1640s, from monarchy + -ist. Related: Monarchistic.
monarchy (n.) Look up monarchy at
"state ruled by monarchical government," mid-14c.; "rule by one person," late 14c.; from Old French monarchie "sovereignty, absolute power" (13c.), from Late Latin monarchia, from Greek monarkhia "absolute rule," literally "ruling of one," from monos "alone" (from PIE root *men- (4) "small, isolated") + arkhein "to rule" (see archon).
monastery (n.) Look up monastery at
c. 1400, from Old French monastere "monastery" (14c.) and directly from Late Latin monasterium, from Ecclesiastical Greek monasterion "a monastery," from monazein "to live alone," from monos "alone" (from PIE root *men- (4) "small, isolated"). With suffix -terion "place for (doing something)." Originally applied to houses of any religious order, male or female.
monastic (adj.) Look up monastic at
mid-15c., from Middle French monastique "monkish, monastic," or directly from Late Latin monasticus, from Ecclesiastical Greek monastikos "solitary, pertaining to a monk," from Greek monazein "to live alone" (see monastery). Related: Monastical (c. 1400).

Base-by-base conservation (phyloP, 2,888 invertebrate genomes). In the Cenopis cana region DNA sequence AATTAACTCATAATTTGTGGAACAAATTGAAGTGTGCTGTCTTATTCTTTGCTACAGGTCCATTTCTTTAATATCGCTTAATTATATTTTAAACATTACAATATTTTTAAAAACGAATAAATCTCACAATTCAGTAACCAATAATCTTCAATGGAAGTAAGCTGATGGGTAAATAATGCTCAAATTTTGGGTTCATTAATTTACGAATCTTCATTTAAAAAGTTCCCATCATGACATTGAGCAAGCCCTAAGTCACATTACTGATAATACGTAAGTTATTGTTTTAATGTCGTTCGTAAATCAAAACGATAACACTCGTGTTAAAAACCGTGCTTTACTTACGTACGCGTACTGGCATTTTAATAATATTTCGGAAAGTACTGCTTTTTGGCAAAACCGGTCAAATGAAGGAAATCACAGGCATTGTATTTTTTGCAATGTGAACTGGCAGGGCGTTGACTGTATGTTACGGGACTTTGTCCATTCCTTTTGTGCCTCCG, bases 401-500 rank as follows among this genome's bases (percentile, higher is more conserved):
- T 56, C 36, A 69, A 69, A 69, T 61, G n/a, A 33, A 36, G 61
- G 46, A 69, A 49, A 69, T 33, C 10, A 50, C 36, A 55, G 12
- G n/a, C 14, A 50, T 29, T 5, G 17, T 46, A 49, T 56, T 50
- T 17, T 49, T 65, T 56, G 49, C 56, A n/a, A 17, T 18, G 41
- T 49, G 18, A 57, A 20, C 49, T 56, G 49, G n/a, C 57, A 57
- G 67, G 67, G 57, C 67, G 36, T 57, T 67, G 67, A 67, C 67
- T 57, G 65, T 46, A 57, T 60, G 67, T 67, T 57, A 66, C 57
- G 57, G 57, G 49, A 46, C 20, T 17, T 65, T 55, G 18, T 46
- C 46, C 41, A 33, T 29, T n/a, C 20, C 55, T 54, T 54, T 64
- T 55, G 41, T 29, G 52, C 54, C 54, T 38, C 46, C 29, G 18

monasticism (n.) Look up monasticism at
1795, from monastic + -ism.
Monday (n.) Look up Monday at
second day of the week, Old English mondæg, monandæg "Monday," literally "day of the moon," from mona (genitive monan; see moon (n.)) + dæg (see day). Common Germanic (Old Norse manandagr, Old Frisian monendei, Dutch maandag, German Montag) loan-translation of Late Latin Lunæ dies, source of the day name in Romance languages (French lundi, Italian lunedi, Spanish lunes), itself a loan-translation of Greek selenes hemera. The name for this day in Slavic tongues generally means "day after Sunday."

Phrase Monday morning quarterback is attested from 1932, Monday being the first day back at work after the weekend, when school and college football games were played. Black Monday (mid-14c.) is the Monday after Easter day, though how it got its reputation for bad luck is a mystery. Saint Monday (1753) was "used with reference to the practice among workmen of being idle Monday, as a consequence of drunkenness on the Sunday" before [OED]. Clergymen, meanwhile, when indisposed complained of feeling Mondayish (1804) in reference to effects of Sunday's labors.
mondo (adj.) Look up mondo at
"very much, extreme," 1979, from Italian mondo "world," from "Mondo cane," 1961 film, literally "world for a dog" (English title "A Dog's Life"), depicting eccentric human behavior; the word was abstracted from the original title and taken as an intensifier.
monetarist (adj.) Look up monetarist at
1914, from monetary + -ist. Related Monetarism (1963).
monetary (adj.) Look up monetary at
"pertaining to money," 1802, from Late Latin monetarius "pertaining to money," originally "of a mint," from Latin moneta "mint, coinage" (see money). Related: Monetarily.
monetise (v.) Look up monetise at
chiefly British English spelling of monetize; for suffix, see -ize. Related: Monetise; monetising.